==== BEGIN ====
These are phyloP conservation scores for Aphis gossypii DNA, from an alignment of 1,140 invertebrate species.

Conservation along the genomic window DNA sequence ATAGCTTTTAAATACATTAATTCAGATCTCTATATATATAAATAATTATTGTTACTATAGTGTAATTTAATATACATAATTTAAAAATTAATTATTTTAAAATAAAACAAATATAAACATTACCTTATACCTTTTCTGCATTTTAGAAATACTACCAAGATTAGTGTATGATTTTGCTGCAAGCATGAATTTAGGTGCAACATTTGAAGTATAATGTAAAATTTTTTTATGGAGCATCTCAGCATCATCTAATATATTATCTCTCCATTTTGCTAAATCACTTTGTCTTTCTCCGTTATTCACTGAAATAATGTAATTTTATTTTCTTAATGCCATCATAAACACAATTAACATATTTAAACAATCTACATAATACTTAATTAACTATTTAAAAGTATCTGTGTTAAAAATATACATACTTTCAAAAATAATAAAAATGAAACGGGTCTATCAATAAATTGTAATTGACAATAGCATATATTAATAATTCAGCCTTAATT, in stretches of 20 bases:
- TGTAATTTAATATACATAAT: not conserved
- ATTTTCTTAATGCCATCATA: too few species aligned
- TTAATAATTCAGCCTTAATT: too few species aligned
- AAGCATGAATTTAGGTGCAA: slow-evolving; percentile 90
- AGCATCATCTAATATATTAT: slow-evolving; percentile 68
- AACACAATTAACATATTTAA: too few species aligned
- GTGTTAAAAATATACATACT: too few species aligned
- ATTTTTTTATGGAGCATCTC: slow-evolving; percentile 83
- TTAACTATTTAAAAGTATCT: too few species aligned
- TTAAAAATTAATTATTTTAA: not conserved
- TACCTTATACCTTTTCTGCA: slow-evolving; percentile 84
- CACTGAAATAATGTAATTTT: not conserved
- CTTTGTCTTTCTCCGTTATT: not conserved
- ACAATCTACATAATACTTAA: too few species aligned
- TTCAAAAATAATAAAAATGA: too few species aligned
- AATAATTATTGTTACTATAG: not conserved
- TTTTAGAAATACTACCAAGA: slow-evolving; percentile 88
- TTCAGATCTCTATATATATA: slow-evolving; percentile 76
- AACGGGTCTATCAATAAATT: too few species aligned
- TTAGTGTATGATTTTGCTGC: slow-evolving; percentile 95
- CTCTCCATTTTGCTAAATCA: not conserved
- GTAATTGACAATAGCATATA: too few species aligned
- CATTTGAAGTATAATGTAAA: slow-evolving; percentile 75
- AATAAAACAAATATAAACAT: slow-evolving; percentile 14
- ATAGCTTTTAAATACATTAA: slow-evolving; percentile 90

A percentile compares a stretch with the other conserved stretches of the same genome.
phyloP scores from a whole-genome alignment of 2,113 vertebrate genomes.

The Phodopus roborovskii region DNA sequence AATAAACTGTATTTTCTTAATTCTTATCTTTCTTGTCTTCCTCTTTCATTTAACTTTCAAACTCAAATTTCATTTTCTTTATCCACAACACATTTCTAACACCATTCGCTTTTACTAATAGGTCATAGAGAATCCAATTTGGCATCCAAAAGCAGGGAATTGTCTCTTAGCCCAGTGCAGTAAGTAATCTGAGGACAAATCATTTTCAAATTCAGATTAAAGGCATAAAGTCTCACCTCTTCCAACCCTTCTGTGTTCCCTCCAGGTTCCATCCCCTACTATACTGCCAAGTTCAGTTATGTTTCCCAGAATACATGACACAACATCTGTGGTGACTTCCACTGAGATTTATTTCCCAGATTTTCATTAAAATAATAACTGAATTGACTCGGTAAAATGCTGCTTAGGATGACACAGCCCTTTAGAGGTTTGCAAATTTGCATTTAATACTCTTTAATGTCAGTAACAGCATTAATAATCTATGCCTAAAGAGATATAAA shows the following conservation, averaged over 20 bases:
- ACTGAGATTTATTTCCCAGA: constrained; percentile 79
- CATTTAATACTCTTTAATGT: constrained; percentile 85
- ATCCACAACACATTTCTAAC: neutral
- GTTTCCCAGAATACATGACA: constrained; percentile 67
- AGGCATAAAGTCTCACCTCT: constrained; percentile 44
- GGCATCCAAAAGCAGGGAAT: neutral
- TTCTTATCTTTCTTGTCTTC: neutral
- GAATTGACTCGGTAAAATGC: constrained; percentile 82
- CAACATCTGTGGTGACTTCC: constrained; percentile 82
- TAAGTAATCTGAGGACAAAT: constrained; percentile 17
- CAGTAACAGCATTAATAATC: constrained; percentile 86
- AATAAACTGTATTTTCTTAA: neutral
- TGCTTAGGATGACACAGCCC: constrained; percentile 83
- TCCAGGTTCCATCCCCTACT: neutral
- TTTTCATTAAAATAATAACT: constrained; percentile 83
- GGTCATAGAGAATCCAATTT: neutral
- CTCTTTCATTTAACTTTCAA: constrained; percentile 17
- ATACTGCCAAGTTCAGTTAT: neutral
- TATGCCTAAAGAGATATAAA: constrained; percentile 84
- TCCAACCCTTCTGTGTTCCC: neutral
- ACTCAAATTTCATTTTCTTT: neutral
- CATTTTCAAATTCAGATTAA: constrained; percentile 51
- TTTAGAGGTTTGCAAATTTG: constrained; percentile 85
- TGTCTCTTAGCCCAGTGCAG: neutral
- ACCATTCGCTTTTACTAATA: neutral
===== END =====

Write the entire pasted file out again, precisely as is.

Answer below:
These are phyloP conservation scores for Aphis gossypii DNA, from an alignment of 1,140 invertebrate species.

Conservation along the genomic window DNA sequence ATAGCTTTTAAATACATTAATTCAGATCTCTATATATATAAATAATTATTGTTACTATAGTGTAATTTAATATACATAATTTAAAAATTAATTATTTTAAAATAAAACAAATATAAACATTACCTTATACCTTTTCTGCATTTTAGAAATACTACCAAGATTAGTGTATGATTTTGCTGCAAGCATGAATTTAGGTGCAACATTTGAAGTATAATGTAAAATTTTTTTATGGAGCATCTCAGCATCATCTAATATATTATCTCTCCATTTTGCTAAATCACTTTGTCTTTCTCCGTTATTCACTGAAATAATGTAATTTTATTTTCTTAATGCCATCATAAACACAATTAACATATTTAAACAATCTACATAATACTTAATTAACTATTTAAAAGTATCTGTGTTAAAAATATACATACTTTCAAAAATAATAAAAATGAAACGGGTCTATCAATAAATTGTAATTGACAATAGCATATATTAATAATTCAGCCTTAATT, in stretches of 20 bases:
- TGTAATTTAATATACATAAT: not conserved
- ATTTTCTTAATGCCATCATA: too few species aligned
- TTAATAATTCAGCCTTAATT: too few species aligned
- AAGCATGAATTTAGGTGCAA: slow-evolving; percentile 90
- AGCATCATCTAATATATTAT: slow-evolving; percentile 68
- AACACAATTAACATATTTAA: too few species aligned
- GTGTTAAAAATATACATACT: too few species aligned
- ATTTTTTTATGGAGCATCTC: slow-evolving; percentile 83
- TTAACTATTTAAAAGTATCT: too few species aligned
- TTAAAAATTAATTATTTTAA: not conserved
- TACCTTATACCTTTTCTGCA: slow-evolving; percentile 84
- CACTGAAATAATGTAATTTT: not conserved
- CTTTGTCTTTCTCCGTTATT: not conserved
- ACAATCTACATAATACTTAA: too few species aligned
- TTCAAAAATAATAAAAATGA: too few species aligned
- AATAATTATTGTTACTATAG: not conserved
- TTTTAGAAATACTACCAAGA: slow-evolving; percentile 88
- TTCAGATCTCTATATATATA: slow-evolving; percentile 76
- AACGGGTCTATCAATAAATT: too few species aligned
- TTAGTGTATGATTTTGCTGC: slow-evolving; percentile 95
- CTCTCCATTTTGCTAAATCA: not conserved
- GTAATTGACAATAGCATATA: too few species aligned
- CATTTGAAGTATAATGTAAA: slow-evolving; percentile 75
- AATAAAACAAATATAAACAT: slow-evolving; percentile 14
- ATAGCTTTTAAATACATTAA: slow-evolving; percentile 90

A percentile compares a stretch with the other conserved stretches of the same genome.
phyloP scores from a whole-genome alignment of 2,113 vertebrate genomes.

The Phodopus roborovskii region DNA sequence AATAAACTGTATTTTCTTAATTCTTATCTTTCTTGTCTTCCTCTTTCATTTAACTTTCAAACTCAAATTTCATTTTCTTTATCCACAACACATTTCTAACACCATTCGCTTTTACTAATAGGTCATAGAGAATCCAATTTGGCATCCAAAAGCAGGGAATTGTCTCTTAGCCCAGTGCAGTAAGTAATCTGAGGACAAATCATTTTCAAATTCAGATTAAAGGCATAAAGTCTCACCTCTTCCAACCCTTCTGTGTTCCCTCCAGGTTCCATCCCCTACTATACTGCCAAGTTCAGTTATGTTTCCCAGAATACATGACACAACATCTGTGGTGACTTCCACTGAGATTTATTTCCCAGATTTTCATTAAAATAATAACTGAATTGACTCGGTAAAATGCTGCTTAGGATGACACAGCCCTTTAGAGGTTTGCAAATTTGCATTTAATACTCTTTAATGTCAGTAACAGCATTAATAATCTATGCCTAAAGAGATATAAA shows the following conservation, averaged over 20 bases:
- ACTGAGATTTATTTCCCAGA: constrained; percentile 79
- CATTTAATACTCTTTAATGT: constrained; percentile 85
- ATCCACAACACATTTCTAAC: neutral
- GTTTCCCAGAATACATGACA: constrained; percentile 67
- AGGCATAAAGTCTCACCTCT: constrained; percentile 44
- GGCATCCAAAAGCAGGGAAT: neutral
- TTCTTATCTTTCTTGTCTTC: neutral
- GAATTGACTCGGTAAAATGC: constrained; percentile 82
- CAACATCTGTGGTGACTTCC: constrained; percentile 82
- TAAGTAATCTGAGGACAAAT: constrained; percentile 17
- CAGTAACAGCATTAATAATC: constrained; percentile 86
- AATAAACTGTATTTTCTTAA: neutral
- TGCTTAGGATGACACAGCCC: constrained; percentile 83
- TCCAGGTTCCATCCCCTACT: neutral
- TTTTCATTAAAATAATAACT: constrained; percentile 83
- GGTCATAGAGAATCCAATTT: neutral
- CTCTTTCATTTAACTTTCAA: constrained; percentile 17
- ATACTGCCAAGTTCAGTTAT: neutral
- TATGCCTAAAGAGATATAAA: constrained; percentile 84
- TCCAACCCTTCTGTGTTCCC: neutral
- ACTCAAATTTCATTTTCTTT: neutral
- CATTTTCAAATTCAGATTAA: constrained; percentile 51
- TTTAGAGGTTTGCAAATTTG: constrained; percentile 85
- TGTCTCTTAGCCCAGTGCAG: neutral
- ACCATTCGCTTTTACTAATA: neutral